After the vessel had been prepared, Moriancumer ascended a mount to which the pilgrims had given the name, Shelem. Zebach Shelem is the Hebrew for thank offering, wherefore we safely conclude that this mount had been set apart for sacred purposes (See 22:27). Hence the name.
Moriancumer now presented sixteen small stones, clear as transparent glass, before the Lord and asked Him to make them luminous (v. 4). Dr. Adam Clark, in his commentary on the Bible, says that, according to Rabbinical tradition, the word translated window in the story of the Ark of Noah, in Genesis, was a shining object; a stone which the Patriarch had found in the River Pison, and which had been made luminous. If this tradition were founded upon facts, Jared and his family would have heard it from their parents.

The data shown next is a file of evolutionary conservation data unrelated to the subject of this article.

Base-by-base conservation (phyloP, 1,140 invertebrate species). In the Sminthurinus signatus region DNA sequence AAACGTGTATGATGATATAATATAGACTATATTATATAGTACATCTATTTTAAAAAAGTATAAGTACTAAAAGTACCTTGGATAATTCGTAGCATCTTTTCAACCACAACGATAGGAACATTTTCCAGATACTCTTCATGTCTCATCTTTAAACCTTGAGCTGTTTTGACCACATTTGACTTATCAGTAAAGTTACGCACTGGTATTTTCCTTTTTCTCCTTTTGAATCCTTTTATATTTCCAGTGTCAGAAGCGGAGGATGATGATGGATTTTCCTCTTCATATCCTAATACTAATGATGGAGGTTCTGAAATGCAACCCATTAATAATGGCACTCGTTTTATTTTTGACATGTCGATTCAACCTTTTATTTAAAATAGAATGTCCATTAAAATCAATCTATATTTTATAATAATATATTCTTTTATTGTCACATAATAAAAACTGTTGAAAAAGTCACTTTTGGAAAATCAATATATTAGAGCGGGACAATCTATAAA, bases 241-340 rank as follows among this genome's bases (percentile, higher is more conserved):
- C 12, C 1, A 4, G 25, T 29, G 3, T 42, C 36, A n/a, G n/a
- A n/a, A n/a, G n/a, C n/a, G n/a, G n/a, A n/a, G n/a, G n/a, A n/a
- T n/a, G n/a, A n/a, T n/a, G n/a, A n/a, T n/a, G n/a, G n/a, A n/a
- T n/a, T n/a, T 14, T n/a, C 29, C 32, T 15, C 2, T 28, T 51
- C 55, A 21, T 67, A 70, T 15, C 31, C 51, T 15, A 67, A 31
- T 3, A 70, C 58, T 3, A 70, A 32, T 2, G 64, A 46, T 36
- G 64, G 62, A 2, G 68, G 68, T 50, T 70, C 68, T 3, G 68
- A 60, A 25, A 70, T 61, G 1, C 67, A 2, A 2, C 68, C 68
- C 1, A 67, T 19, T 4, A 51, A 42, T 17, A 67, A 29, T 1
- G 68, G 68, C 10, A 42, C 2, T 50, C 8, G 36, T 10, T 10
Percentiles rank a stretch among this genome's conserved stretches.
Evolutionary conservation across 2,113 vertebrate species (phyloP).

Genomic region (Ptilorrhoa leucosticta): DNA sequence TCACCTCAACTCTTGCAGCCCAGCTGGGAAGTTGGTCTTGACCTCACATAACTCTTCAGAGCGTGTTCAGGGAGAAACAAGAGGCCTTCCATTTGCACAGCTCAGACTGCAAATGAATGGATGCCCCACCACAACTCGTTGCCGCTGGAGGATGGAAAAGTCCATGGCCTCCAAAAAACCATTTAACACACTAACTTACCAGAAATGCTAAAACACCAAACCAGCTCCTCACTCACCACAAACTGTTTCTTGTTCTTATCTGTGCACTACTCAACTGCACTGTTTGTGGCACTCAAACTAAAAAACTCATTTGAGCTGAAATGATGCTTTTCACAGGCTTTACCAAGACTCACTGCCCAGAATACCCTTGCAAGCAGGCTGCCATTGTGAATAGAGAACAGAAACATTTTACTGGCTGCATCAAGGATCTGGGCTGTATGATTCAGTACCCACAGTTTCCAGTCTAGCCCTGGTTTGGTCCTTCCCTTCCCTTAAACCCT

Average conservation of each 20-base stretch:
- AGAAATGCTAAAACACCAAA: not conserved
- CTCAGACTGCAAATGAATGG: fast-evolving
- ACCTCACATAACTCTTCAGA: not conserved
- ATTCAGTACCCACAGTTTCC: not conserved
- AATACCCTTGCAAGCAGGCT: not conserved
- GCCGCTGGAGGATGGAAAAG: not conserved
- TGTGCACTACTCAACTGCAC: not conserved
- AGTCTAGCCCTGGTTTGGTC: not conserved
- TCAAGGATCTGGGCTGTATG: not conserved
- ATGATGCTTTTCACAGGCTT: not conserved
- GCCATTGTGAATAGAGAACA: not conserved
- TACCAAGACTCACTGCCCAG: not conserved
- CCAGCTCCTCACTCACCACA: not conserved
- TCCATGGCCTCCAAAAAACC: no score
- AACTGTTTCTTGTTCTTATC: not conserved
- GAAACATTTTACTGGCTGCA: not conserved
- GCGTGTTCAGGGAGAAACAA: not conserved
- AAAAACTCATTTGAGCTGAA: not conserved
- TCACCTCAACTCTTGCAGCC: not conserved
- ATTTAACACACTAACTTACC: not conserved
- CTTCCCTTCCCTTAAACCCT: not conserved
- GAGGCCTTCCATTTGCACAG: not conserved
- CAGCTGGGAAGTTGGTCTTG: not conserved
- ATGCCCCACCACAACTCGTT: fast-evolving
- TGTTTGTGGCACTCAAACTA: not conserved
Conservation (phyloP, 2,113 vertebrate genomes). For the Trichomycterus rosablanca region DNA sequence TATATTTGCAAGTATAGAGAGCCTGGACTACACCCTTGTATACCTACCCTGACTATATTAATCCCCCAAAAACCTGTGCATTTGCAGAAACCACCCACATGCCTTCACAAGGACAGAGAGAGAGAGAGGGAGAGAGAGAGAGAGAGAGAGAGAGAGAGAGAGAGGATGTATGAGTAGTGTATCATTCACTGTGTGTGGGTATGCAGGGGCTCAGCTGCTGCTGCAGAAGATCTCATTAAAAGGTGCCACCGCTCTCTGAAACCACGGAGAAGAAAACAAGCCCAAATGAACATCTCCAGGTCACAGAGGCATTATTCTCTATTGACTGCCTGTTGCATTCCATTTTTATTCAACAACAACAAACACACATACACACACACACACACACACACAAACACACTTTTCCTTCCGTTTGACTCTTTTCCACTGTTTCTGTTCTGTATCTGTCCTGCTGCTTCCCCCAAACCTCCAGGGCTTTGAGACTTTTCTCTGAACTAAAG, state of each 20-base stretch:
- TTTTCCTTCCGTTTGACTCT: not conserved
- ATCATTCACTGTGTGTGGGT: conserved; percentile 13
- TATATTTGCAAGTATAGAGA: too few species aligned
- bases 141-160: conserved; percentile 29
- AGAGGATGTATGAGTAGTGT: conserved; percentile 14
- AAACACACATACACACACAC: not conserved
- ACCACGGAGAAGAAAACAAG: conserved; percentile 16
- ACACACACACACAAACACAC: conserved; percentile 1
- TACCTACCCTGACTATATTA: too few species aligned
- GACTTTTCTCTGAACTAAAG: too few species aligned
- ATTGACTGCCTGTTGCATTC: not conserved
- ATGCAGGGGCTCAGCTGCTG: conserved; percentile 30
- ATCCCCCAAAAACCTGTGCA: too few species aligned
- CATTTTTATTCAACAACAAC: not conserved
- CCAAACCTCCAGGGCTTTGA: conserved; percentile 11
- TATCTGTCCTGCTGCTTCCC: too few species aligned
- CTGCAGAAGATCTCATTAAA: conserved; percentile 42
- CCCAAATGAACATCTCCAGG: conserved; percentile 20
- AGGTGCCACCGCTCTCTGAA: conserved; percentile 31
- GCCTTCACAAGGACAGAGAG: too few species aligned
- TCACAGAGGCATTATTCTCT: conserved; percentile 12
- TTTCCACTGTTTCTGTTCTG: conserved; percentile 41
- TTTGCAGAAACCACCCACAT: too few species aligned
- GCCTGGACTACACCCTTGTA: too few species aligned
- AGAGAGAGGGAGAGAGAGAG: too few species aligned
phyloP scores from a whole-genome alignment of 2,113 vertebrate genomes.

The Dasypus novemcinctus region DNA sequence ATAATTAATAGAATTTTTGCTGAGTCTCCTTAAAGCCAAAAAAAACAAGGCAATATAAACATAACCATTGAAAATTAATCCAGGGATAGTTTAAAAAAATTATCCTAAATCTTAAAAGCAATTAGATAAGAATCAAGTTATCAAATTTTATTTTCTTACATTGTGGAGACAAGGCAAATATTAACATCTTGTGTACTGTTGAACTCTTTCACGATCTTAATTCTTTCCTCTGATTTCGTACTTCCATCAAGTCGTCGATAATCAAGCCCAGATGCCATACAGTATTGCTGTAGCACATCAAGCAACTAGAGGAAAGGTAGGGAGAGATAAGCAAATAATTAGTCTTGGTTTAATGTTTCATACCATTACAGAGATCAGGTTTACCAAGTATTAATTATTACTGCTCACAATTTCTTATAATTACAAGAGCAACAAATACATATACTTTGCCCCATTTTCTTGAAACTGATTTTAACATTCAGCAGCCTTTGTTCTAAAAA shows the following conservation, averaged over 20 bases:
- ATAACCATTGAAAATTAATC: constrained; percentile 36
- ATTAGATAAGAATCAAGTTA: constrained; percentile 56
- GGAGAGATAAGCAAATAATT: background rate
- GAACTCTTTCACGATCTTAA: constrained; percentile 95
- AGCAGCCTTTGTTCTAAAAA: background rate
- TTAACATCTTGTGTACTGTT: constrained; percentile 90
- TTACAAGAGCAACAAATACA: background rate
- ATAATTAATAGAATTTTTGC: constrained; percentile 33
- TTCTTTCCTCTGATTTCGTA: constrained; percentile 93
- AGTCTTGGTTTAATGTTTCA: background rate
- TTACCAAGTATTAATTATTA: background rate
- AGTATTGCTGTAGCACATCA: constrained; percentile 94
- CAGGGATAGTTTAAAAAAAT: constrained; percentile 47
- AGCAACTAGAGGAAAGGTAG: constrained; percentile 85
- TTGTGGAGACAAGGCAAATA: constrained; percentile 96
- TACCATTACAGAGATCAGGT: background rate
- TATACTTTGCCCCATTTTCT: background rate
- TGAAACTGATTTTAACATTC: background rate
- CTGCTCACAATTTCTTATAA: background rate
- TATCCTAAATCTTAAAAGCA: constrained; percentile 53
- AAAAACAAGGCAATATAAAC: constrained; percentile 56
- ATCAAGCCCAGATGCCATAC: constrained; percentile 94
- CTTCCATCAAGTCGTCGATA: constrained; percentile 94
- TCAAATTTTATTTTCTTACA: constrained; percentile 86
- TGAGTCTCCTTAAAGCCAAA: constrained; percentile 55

A practical application to our own spiritual lives of this account of Moriancumer praying for light, is the lesson that when a servant of the Lord has done all he can to overcome the difficulties he is sure to encounter, he may confidently ask the Lord to do for him what he cannot do for himself. That is the privilege of a child in his father's house. And
When God has touched our efforts
With the finger of His might,
Then every worthless pebble
Is a bright and shining light.